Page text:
U.S. Special Envoy to Monitor and Combat Anti-Semitism, Ira Forman, and Acting U.S. Envoy to the Organization of Islamic Cooperation (OIC), Arsalan Suleman, travelled to Rome for the anniversary remembrances of Nostra Aetate led by Pope Francis this week, and took part in the panel. The Nostra Aetate document represented a landmark shift in the Catholic Church’s relationship with both Judaism and Islam and denounced anti-Semitism in strong and broad terms….Continue Reading Here

2 new political science positions open at John Cabot University

John Cabot is hiring a full time visiting professor and tenure track assistant professor! Job descriptions below:

Assistant Professor of Political Science and International Affairs

John Cabot University, a four year, fully-accredited American liberal arts college in Rome, Italy, invites applications for a full-time faculty position in political science and international affairs at the assistant professor rank. We seek candidates with a Ph.D. in Political Science, demonstrated excellence in teaching and research, and commitment to academic service.

The ideal candidate will be expected to teach introductory and advanced undergraduate courses in international relations and global public policy with a load of three courses per semester. Ability to teach classes in American politics and foreign policy is an asset.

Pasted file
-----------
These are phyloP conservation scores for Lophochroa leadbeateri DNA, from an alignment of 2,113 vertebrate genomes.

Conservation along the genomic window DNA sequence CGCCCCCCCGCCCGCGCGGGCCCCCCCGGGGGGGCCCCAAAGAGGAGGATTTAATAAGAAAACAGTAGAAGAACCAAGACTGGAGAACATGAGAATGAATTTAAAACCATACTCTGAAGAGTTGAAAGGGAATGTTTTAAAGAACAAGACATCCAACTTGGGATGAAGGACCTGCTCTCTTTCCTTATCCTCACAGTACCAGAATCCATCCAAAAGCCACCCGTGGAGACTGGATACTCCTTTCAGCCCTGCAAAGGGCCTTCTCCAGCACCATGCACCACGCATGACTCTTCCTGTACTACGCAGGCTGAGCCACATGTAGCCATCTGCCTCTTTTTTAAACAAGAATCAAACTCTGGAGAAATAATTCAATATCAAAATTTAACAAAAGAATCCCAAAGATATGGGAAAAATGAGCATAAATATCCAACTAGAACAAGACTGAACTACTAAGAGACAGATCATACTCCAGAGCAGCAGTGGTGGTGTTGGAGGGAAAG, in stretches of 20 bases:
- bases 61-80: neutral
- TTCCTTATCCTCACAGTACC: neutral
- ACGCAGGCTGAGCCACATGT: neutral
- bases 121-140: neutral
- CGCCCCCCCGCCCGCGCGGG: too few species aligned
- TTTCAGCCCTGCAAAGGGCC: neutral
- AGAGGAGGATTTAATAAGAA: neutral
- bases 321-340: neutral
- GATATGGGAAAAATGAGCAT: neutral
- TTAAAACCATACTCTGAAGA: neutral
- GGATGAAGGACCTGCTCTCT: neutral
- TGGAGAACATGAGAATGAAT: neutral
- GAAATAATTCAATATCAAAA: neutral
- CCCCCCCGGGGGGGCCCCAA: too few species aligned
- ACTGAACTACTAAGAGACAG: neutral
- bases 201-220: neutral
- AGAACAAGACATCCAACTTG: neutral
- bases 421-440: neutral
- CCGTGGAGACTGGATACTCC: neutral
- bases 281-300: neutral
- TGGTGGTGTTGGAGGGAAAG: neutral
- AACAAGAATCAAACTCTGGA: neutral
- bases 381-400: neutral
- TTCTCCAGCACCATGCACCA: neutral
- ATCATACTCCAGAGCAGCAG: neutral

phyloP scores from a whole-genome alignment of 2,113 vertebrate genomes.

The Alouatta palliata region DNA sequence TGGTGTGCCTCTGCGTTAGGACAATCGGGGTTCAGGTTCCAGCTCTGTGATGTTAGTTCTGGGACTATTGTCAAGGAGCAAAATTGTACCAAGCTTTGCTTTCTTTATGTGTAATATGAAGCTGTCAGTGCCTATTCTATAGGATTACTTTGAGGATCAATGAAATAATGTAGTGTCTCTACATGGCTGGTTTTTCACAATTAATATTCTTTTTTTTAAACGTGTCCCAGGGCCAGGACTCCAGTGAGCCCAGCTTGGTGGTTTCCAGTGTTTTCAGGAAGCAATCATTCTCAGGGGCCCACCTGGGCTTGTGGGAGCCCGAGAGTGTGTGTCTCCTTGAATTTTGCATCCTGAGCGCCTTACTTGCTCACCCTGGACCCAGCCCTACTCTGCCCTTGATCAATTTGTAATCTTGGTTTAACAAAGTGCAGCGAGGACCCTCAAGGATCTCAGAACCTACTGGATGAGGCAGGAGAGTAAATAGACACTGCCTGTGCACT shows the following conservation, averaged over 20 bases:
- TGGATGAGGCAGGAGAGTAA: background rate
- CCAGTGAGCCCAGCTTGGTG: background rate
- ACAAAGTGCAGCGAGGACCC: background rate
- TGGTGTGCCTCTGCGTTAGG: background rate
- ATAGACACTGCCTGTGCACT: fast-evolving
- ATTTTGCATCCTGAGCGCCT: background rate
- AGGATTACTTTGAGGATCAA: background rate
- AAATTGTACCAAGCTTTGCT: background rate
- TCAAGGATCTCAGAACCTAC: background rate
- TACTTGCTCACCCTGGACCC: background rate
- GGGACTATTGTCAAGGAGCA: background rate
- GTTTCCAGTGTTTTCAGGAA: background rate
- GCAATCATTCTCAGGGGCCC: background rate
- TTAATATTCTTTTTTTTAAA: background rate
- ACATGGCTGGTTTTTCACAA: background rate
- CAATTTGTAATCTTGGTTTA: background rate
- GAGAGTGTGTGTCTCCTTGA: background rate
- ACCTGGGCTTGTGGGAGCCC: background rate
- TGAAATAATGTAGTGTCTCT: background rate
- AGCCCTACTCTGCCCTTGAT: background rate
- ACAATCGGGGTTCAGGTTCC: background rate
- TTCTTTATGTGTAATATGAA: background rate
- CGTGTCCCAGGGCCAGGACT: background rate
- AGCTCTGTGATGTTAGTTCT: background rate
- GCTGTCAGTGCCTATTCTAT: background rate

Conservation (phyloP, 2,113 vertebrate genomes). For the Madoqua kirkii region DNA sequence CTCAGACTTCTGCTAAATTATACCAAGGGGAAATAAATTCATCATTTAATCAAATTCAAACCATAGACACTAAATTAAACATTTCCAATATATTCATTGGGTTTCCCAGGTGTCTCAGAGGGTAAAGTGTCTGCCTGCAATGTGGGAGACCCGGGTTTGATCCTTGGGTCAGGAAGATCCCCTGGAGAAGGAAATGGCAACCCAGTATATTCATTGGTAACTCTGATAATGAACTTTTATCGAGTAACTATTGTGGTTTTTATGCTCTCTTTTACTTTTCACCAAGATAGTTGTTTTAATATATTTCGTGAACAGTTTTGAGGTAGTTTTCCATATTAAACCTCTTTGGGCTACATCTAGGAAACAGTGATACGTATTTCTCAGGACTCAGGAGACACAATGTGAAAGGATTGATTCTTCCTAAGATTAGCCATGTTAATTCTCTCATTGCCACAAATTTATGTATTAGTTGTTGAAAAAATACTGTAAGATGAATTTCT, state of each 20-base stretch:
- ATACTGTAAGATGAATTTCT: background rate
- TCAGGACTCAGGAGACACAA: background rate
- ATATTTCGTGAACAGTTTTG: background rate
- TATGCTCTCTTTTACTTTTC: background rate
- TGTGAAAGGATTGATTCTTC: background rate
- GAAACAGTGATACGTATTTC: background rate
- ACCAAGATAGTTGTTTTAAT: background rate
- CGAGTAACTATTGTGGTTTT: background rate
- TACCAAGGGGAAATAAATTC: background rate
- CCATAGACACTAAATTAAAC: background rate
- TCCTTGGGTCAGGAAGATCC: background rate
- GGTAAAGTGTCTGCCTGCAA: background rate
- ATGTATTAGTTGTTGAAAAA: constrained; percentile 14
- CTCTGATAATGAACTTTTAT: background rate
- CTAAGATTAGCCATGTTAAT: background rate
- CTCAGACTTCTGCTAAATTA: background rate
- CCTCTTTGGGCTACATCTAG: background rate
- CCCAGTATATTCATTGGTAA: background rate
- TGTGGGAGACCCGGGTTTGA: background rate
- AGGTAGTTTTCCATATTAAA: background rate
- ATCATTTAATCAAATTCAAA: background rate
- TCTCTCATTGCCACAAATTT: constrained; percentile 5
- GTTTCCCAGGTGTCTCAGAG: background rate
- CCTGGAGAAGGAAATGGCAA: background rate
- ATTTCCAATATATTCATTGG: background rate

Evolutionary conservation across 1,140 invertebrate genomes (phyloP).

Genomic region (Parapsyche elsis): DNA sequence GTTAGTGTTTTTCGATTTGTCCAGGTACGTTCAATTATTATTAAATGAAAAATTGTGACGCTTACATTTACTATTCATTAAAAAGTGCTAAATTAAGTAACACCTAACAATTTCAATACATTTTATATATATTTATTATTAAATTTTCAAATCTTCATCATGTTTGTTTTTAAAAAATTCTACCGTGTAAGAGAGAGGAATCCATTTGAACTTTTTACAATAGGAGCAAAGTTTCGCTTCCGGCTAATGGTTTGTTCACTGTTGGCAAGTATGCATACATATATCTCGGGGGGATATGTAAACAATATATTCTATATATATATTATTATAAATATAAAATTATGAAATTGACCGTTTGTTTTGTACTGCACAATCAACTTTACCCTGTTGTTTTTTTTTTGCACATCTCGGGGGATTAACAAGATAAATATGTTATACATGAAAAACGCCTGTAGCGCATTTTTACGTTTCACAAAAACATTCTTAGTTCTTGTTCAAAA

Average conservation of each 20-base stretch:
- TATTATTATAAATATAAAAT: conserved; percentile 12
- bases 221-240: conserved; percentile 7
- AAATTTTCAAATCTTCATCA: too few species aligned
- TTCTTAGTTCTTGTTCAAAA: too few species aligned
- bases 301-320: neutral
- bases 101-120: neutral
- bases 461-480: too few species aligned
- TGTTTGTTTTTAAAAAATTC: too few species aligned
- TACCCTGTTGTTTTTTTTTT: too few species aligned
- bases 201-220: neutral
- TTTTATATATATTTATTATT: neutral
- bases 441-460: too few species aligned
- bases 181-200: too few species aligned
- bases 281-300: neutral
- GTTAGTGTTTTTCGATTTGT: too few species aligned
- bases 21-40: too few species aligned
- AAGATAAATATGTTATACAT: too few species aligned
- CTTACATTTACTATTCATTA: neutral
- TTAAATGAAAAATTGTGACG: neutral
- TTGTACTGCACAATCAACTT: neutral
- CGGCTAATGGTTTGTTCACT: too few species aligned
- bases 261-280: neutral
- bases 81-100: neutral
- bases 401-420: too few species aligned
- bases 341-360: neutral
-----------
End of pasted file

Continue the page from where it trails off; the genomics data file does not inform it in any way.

The candidate should be a graduate of an American university or have extensive experience in the American liberal arts educational tradition. The initial appointment is for two years with the possibility of tenure.  Candidates are expected to be fluent in English, which is the language of instruction. Applicants should send a letter of interest, curriculum vitae, transcript, three letters of recommendation, one or two research papers or journal publications, and evidence of teaching excellence to: politicalSciSearch@johncabot.edu. The deadline for applications is October 31, 2015. Only short-listed applicants will be notified.

Visiting Assistant/Associate Professor of Political Science and International Affairs

John Cabot University, a four year, fully-accredited American liberal arts college in Rome, Italy, invites applications for a visiting faculty position in political science and international affairs at the assistant or associate professor rank. We seek candidates with a Ph.D. in Political Science, demonstrated excellence in teaching and research, and commitment to academic service. The candidate will be expected to teach introductory and advanced undergraduate courses in political science and international relations. The ideal candidate should be a graduate of an American university or have experience in the American liberal arts educational tradition. The search is open to all subfields.

The appointment is for one year, from January 1, 2016 to December 31, 2016. Candidates are expected to be fluent in English, which is the language of instruction and have permission to work in the EU. Applicants should send a letter of interest, curriculum vitae, transcripts, three letters of recommendation, one or two research papers or journal publications, and evidence of teaching excellence to: plsearchvisiting@johncabot.edu. The position will remain open until filled. Only short-listed applicants will be notified.